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Vitamin C is an essential vitamin for maintaining a healthy body and healthy skin. Yet, the body cannot synthesize vitamin C from glucose, because it lacks the enzyme required for this reaction. As a result, humans rely on dietary intake for their supply of vitamin C in the body, which can be ingested from food sources, such as citrus fruits and dark-green leafy vegetables. Unfortunately, ingested vitamin C cannot deliver an adequate amount of L-ascorbic acid to the skin. If antioxidants could be delivered in high concentration through the stratum corneum into the skin, then the antioxidant protective reservoir could be increased, and photoprotection and skin cell repair could be enhanced. More importantly, skin cell rejuvenation and collagen synthesis could be increased.1
The skin relies on antioxidants for protection against such environmental insults as ultraviolet (UV) rays, cigarette smoke and pollutants that can cause free radicals and photoaging of the skin. Free radicals damage DNA, proteins and lipids, which cause skin cells to die. Since the skin receives the most intense free-radical assault from UV light exposure, replenishing and increasing the antioxidant defense of the skin becomes an attractive strategy for photo protection and photo repair. Studies show that, when applied to the skin, L-ascorbic acid stimulates collagen synthesis, provides sun protection and protects the skin by reducing free radicals that would otherwise destroy skin cells and their components. Topical vitamin C has also been shown to improve skin texture and tone, reduce brown spots, decrease the appearance of fine lines and wrinkles, and help prevent their formation.2
L-ascorbic acid is one of the most abundant and most powerful antioxidants in the skin and body. It is the primary water-soluble, nonenzymatic biologic antioxidant in human tissue that protects the body from oxidative stress. It is important to note that water-soluble antioxidants act as a first defense against free radicals generated in plasma, but they cannot scavenge lipophilic (fat-soluble) free radicals within the membranes. Lipophilic antioxidants—particularly vitamin E—suppress oxidative damage efficiently in membranes. In addition to its direct antioxidant effects, L-ascorbic acid is known to be the primary replenisher of vitamin E, the most efficient inhibitor of lipid peroxidation in cell membranes.3
Formulation characteristics are critical for the delivery and penetration of L-ascorbic acid into the skin to restore and enhance its natural antioxidant activity. The major formulation characteristics are related to the following:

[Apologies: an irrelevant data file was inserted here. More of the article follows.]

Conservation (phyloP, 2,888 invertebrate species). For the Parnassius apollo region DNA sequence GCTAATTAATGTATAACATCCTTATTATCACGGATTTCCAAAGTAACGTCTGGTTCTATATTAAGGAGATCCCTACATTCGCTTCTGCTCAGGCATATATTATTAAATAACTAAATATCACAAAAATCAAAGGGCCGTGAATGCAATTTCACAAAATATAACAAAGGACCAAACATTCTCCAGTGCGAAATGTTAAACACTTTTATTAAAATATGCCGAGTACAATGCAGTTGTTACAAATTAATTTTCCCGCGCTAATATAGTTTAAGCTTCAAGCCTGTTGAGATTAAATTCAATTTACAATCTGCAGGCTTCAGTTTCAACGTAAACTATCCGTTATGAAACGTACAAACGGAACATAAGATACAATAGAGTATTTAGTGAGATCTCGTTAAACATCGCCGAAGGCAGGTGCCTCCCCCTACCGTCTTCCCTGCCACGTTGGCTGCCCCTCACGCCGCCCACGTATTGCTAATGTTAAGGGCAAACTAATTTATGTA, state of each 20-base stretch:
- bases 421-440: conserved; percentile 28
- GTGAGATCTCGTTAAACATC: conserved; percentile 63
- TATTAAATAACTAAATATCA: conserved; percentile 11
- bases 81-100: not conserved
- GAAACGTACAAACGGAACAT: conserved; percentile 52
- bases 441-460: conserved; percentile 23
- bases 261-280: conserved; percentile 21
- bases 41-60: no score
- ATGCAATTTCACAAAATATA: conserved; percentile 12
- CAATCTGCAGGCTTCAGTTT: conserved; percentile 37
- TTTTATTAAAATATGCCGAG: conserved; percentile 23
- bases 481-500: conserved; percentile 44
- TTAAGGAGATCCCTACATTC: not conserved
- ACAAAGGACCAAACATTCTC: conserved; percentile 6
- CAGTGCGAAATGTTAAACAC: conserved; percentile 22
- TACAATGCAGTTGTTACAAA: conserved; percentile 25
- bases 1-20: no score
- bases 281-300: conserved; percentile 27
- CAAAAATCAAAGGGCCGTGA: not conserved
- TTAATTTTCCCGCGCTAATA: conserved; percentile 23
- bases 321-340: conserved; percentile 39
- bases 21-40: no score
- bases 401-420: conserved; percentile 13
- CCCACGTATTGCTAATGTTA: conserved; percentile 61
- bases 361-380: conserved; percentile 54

Available scientific data has allowed the production of oral vitamin C in appropriate amounts to supplement the diet to maintain serum L-ascorbic acid levels for normal systemic metabolic function.4 However, the challenge to determine the appropriate chemical form of vitamin C, the appropriate pH and concentration of vitamin C, and the appropriate preparation has been elusive until the past few years. A study published by the American Society for Dermatologic Surgery demonstrated that L-ascorbic acid, which is true vitamin C, is the chemical derivative of vitamin C that is chemically reactive and bioavailable. Other derivatives of vitamin C, including magnesium ascorbyl phosphate, ascorbyl-6-palmitate and dehydroascorbic acid, did not increase skin levels of L-ascorbic acid. These are vitamin C-related molecules that moisturize the skin, but have not been shown to penetrate the skin and do not increase L-ascorbic levels in the skin. In this study, Sheldon Pinnell, MD, demonstrated that free L-ascorbic acid is the only molecular structure proven to penetrate into the skin and neutralize those damaging free radicals. Therefore, simply because a vitamin C derivative is in a product does not mean it is effective—unless it is L-ascorbic acid. This highlights and magnifies just one of the problems of vitamin C products on the market today.5, 6
The Skin Care Ingredient Handbook is so much more than an ingredient dictionary. You will learn about cellular functions and skin aging; skin care trends for ethnic skin, scalp and hair products, BB creams, suncreens; active versus functional ingredients, natural, organic, and synthetic ingredients; OTC drugs; INCI names, antioxidants and DNA and how to read labels. Did we mention the newest ingredients are listed?
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